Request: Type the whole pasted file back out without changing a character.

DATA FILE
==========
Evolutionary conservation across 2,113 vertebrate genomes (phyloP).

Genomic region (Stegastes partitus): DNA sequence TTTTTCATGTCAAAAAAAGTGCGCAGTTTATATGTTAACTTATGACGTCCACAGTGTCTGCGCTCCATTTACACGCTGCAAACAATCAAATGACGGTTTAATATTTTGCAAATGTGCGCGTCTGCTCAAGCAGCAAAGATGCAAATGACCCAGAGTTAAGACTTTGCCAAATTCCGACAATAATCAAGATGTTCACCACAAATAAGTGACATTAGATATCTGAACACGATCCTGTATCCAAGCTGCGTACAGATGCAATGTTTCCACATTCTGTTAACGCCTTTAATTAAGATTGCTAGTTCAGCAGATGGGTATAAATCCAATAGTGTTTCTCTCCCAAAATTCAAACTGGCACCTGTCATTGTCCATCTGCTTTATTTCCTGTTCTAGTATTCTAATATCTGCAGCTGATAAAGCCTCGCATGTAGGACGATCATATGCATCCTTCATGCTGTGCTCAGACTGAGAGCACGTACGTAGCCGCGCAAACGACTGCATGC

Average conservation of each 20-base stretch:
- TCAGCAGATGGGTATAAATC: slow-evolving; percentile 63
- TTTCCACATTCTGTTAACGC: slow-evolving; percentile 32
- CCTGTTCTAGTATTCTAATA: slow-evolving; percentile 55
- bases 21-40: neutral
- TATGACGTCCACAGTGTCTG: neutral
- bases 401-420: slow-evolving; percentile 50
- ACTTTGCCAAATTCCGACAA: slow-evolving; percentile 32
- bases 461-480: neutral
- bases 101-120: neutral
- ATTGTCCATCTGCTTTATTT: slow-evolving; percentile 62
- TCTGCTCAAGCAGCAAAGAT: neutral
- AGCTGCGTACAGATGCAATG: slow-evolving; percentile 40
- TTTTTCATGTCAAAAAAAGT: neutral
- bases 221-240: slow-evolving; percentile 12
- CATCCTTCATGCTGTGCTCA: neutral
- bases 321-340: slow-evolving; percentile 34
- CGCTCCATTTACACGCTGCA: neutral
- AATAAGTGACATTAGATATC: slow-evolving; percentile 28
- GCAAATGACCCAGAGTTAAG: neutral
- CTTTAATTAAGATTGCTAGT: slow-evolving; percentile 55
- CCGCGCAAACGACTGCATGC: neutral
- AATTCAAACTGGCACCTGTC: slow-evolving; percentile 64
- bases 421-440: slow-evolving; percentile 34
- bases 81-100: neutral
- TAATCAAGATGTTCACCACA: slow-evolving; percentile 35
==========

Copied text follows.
Evolutionary conservation across 2,113 vertebrate genomes (phyloP).

Genomic region (Stegastes partitus): DNA sequence TTTTTCATGTCAAAAAAAGTGCGCAGTTTATATGTTAACTTATGACGTCCACAGTGTCTGCGCTCCATTTACACGCTGCAAACAATCAAATGACGGTTTAATATTTTGCAAATGTGCGCGTCTGCTCAAGCAGCAAAGATGCAAATGACCCAGAGTTAAGACTTTGCCAAATTCCGACAATAATCAAGATGTTCACCACAAATAAGTGACATTAGATATCTGAACACGATCCTGTATCCAAGCTGCGTACAGATGCAATGTTTCCACATTCTGTTAACGCCTTTAATTAAGATTGCTAGTTCAGCAGATGGGTATAAATCCAATAGTGTTTCTCTCCCAAAATTCAAACTGGCACCTGTCATTGTCCATCTGCTTTATTTCCTGTTCTAGTATTCTAATATCTGCAGCTGATAAAGCCTCGCATGTAGGACGATCATATGCATCCTTCATGCTGTGCTCAGACTGAGAGCACGTACGTAGCCGCGCAAACGACTGCATGC

Average conservation of each 20-base stretch:
- TCAGCAGATGGGTATAAATC: slow-evolving; percentile 63
- TTTCCACATTCTGTTAACGC: slow-evolving; percentile 32
- CCTGTTCTAGTATTCTAATA: slow-evolving; percentile 55
- bases 21-40: neutral
- TATGACGTCCACAGTGTCTG: neutral
- bases 401-420: slow-evolving; percentile 50
- ACTTTGCCAAATTCCGACAA: slow-evolving; percentile 32
- bases 461-480: neutral
- bases 101-120: neutral
- ATTGTCCATCTGCTTTATTT: slow-evolving; percentile 62
- TCTGCTCAAGCAGCAAAGAT: neutral
- AGCTGCGTACAGATGCAATG: slow-evolving; percentile 40
- TTTTTCATGTCAAAAAAAGT: neutral
- bases 221-240: slow-evolving; percentile 12
- CATCCTTCATGCTGTGCTCA: neutral
- bases 321-340: slow-evolving; percentile 34
- CGCTCCATTTACACGCTGCA: neutral
- AATAAGTGACATTAGATATC: slow-evolving; percentile 28
- GCAAATGACCCAGAGTTAAG: neutral
- CTTTAATTAAGATTGCTAGT: slow-evolving; percentile 55
- CCGCGCAAACGACTGCATGC: neutral
- AATTCAAACTGGCACCTGTC: slow-evolving; percentile 64
- bases 421-440: slow-evolving; percentile 34
- bases 81-100: neutral
- TAATCAAGATGTTCACCACA: slow-evolving; percentile 35